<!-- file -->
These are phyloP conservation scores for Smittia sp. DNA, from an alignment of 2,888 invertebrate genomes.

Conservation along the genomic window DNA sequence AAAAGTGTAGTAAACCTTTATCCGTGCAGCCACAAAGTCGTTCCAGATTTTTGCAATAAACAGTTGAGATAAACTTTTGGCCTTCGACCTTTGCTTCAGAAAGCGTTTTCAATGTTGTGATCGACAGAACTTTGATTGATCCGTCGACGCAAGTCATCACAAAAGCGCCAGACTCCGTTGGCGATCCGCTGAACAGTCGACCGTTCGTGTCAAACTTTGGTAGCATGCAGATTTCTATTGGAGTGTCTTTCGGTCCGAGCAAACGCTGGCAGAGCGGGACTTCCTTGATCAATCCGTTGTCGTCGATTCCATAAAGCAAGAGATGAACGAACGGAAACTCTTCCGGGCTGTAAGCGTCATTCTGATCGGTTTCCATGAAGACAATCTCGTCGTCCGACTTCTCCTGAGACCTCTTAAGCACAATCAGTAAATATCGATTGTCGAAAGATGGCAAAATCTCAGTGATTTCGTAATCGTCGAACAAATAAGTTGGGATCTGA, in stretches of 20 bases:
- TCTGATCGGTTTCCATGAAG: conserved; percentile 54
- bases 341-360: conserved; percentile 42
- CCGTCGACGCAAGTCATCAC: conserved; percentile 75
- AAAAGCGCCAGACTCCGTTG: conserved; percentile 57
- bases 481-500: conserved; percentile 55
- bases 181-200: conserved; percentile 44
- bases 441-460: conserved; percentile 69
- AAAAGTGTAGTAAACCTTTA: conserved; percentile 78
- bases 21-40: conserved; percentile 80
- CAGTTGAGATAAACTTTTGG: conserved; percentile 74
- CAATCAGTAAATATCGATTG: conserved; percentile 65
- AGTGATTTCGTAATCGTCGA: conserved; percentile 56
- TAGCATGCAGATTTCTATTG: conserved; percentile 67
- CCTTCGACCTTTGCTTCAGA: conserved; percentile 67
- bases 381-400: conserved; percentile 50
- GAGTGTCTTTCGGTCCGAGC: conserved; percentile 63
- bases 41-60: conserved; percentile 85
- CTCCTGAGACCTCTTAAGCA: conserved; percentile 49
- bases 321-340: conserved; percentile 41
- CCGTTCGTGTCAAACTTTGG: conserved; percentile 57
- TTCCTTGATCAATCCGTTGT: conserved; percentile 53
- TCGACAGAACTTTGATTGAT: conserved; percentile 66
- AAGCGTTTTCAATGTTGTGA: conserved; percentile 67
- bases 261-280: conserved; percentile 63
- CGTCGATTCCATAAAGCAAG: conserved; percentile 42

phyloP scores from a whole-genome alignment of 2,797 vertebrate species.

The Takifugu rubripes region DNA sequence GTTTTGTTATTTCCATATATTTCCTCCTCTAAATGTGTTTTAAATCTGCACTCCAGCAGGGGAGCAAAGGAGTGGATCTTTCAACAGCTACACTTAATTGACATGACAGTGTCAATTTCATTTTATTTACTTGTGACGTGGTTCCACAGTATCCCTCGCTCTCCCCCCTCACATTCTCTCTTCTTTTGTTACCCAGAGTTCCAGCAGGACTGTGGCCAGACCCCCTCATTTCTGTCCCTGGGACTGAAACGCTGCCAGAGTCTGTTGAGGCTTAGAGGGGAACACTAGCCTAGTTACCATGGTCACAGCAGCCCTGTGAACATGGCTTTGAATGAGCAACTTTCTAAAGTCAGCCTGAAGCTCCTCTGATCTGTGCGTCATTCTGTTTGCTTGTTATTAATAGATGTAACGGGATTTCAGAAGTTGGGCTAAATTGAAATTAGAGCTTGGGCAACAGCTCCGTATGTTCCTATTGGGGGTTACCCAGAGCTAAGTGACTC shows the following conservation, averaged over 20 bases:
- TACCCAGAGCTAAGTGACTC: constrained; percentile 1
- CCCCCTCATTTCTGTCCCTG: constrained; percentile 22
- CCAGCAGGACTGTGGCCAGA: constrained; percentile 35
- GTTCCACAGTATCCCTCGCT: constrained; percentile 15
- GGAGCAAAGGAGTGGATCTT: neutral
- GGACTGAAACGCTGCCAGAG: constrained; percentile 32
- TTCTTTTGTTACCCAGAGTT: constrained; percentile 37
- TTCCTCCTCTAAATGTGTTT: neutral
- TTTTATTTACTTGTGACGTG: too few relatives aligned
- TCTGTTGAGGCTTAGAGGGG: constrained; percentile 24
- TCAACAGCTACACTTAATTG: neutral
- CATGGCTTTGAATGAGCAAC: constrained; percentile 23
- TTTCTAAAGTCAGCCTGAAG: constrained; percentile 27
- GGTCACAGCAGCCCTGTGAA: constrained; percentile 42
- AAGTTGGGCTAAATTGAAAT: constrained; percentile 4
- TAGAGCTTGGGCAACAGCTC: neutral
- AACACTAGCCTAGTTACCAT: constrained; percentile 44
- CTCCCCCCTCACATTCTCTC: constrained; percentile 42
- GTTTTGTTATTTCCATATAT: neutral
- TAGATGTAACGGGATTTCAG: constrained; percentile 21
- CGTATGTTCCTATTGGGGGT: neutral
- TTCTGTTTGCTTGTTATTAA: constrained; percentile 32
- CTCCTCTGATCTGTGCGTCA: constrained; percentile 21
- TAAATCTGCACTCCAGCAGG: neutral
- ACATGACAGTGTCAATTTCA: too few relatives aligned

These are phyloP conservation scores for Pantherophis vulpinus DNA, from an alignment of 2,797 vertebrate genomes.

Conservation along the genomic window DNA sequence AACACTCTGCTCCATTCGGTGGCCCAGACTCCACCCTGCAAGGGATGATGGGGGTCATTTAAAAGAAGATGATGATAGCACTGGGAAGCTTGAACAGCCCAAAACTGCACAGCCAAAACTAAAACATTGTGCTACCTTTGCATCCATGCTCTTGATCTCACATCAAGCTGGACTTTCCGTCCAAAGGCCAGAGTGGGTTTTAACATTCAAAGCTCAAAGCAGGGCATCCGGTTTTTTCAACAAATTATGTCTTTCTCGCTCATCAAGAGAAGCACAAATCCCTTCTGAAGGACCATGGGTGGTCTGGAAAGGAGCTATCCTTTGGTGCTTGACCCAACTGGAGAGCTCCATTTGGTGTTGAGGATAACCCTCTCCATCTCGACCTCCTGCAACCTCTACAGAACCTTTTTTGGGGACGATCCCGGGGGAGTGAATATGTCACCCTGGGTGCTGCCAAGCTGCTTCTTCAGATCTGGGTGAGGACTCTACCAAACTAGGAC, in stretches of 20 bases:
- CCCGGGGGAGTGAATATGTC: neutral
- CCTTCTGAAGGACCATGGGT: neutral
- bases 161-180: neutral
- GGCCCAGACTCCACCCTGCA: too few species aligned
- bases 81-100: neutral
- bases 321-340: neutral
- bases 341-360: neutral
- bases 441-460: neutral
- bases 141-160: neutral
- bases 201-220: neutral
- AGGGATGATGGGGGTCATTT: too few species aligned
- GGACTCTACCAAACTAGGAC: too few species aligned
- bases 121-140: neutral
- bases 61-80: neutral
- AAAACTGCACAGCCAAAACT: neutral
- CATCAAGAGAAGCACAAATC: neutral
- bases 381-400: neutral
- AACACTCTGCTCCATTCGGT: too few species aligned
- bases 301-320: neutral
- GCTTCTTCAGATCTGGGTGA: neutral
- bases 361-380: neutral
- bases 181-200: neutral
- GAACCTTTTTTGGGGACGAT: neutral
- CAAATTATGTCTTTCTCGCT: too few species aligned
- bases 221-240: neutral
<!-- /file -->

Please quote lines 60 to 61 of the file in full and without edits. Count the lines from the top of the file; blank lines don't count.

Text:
- GGCCCAGACTCCACCCTGCA: too few species aligned
- bases 81-100: neutral